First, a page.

I’d like to big up one of my favourite recipe book writers – Christine Bailey MSc PGCE MBANT. Chiristine has produced some amazing specialist cookbooks in her time tackling some of the more difficult subjects of allergies and intolerances. In her latest book, Top 100 recipes for brainy kids Christine again put her nutritional know-how to use for the benefit of the rest of us. The book is crammed with practical ideas, tips and recipes that are realistic and will definitely get the kids on board. It is the ultimate recipe collection for giving our kids the best possible start.
Here is an excerpt from the book:
From the moment a child is born, nerve cells or neurons in the brain are making connections by the thousands. They form myriad pathways that build up within the brain to control every function – from breathing, sleeping, speech and walking to every aspect of learning and behaviour. This enormous task of brain development occurs at an incredible rate and, in the first year alone, billions of networks take shape in the brain, guiding these functions to connect with the child’s world.
Research being undertaken today shows that giving your child the right kinds of foods with the right balance of nutrients can have a profound and beneficial effect on intellectual development and behaviour. With the optimum diet, your child will be able to concentrate well, regulate their behaviour and have a constant supply of energy for clear thinking.
In THE TOP 100 RECIPES FOR BRAINY KIDS Christine provides the tools parents need to take advantage of this new nutritional research. The 100 recipes are filled with brainy fats, clever carbohydrates, protein power, and vital vitamins and minerals as well as other essentials like antioxidants, probiotics and a balanced GL load. Christine also includes advice on the brain drainers to avoid.
The recipes are quick and easy-to-follow, they are also suitable for the whole family so there is no need to make separate meals for everyone. Though the breakfasts, snacks, lunches and suppers are all designed with school age children in mind many of them are suitable for toddlers too.
Flaxseed Gingerbread Men / Biscuits
Who says you can’t have sweet treats that are good for you!! This is a wonderful healthy gingerbread recipe and simple enough to get the kids involved with the cooking. Make into gingerbread men or use whatever biscuit cutters you have to hand. Great for packed lunches or a tea time treat.
Makes 12-14 cookies
Preparation and Cooking Time
15 minutes + 12 minutes plus 15 minutes chilling time
Freeze for up to three months. These will store well in an airtight container for up to 3-4 days
Flaxseed is high in fibre to aid digestion, helps stabilize blood sugar levels and packed with omega 3 fatty acids important for brain development and function. Rich too in B vitamins and magnesium needed for the production of energy and neurotransmitters.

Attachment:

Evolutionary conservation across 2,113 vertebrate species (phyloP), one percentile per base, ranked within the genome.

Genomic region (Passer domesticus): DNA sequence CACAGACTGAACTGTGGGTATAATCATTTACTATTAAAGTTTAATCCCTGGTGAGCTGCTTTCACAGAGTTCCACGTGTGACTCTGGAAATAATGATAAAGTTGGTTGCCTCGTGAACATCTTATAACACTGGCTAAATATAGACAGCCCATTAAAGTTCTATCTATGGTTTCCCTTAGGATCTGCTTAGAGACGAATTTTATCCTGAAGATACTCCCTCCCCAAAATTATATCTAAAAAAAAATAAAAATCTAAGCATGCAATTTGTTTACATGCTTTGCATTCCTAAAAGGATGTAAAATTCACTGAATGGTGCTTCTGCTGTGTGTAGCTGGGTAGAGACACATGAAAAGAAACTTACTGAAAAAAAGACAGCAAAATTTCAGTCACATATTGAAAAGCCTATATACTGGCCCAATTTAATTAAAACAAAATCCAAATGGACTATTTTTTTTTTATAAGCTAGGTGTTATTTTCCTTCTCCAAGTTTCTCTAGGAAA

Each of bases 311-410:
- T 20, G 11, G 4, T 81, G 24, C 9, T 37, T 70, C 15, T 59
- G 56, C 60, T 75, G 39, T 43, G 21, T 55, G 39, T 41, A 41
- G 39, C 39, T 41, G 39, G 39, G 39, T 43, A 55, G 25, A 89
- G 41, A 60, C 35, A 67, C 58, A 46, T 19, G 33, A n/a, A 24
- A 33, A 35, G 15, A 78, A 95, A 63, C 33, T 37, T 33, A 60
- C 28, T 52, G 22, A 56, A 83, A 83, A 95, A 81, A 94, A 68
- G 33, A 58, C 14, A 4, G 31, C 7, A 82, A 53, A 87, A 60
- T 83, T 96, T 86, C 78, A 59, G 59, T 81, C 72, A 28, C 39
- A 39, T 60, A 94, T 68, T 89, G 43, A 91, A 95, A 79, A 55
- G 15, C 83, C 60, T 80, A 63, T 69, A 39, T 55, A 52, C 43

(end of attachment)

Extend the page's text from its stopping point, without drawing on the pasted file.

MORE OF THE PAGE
100g (3½oz), scant ½ cup tahini, sesame seed paste
60g (2oz) heaped ½ cup ground flaxseeds
4tbsp honey or agave nectar
1 egg, free range, beaten
125g (4½oz) 1 cup plain or wholemeal flour
1½ tsp ground ginger
1 tsp cinnamon
¼ tsp bicarbonate of soda
Beaten egg to glaze
1.Preheat the oven to 180ºC/350ºF/Gas 4.
2.Lightly grease a baking tray.
3.In a bowl, combine the tahini, flaxseeds, honey or agave nectar and beaten egg until creamy and smooth. Sift together the flour, ginger, cinnamon and bicarbonate of soda in a bowl. Stir in the tahini mixture and beat well to form a stiff dough. Knead lightly then wrap in cling film and chill for 15 minutes.
4.Lightly flour a work surface and roll out the dough to about 1cm ½ inch thick. Using a biscuit cutter, stamp out shapes and place on the baking tray.
5.Brush the biscuits with a little beaten egg. Bake for 10-12 minutes, until the biscuits are lightly golden brown. Allow to cool for 5 minutes before removing from the sheet. Place on a cooling rack until completely cold.
Mexican Bean Tacos
A tasty alternative to sandwiches. Easy to prepare and assemble and full of energising ingredients, brain boosting fats and nutrients to support brain health. This is a great recipe for getting the children involved in the kitchen.
Preparation and Cooking
10 minutes + 6 minutes
Best eaten immediately. Prepare the bean mix in advance without the avocado and warm through when needed
Combining protein rich foods such as beans, avocados with grains like corn helps ensure a full range of essential amino acids needed for neurotransmitter production as well as helping to balance blood sugar levels important for maintaining concentration, alertness and improving behaviour. Beans are also a great source of zinc crucial for boosting mental performance.
1 red onion, chopped
1 garlic clove, crushed
1 small courgette, diced
1tsp Cajun seasoning
1 x 400g (14oz) can kidney beans or mixed beans, drained and rinsed
3 tomatoes, deseeded and diced
8 corn taco shells 1 avocado, diced
2tbsp chopped coriander
100g (3½oz) Grated cheese
1.Heat the oil in a frying pan and add the onion, garlic, courgette and Cajun seasoning. Stir for 3-4 minutes until tender.
2.Add the beans and tomatoes and heat gently for about 2 minutes.
3.Warm the taco shells according to the pack instructions. Stir the avocado and coriander into the bean mix. Spoon into the taco shells and top with the grated cheese.
Christine Bailey is an experienced Nutritionist, Chef, Food and Health Consultant well known in the food and health industry for her passion and love of healthy, delicious foods. Christine has a particular interest in children’s health and regularly advises parents, child carers, schools, nurseries and local authorities on healthy eating and menu planning.For further details contact Christine on firstname.lastname@example.org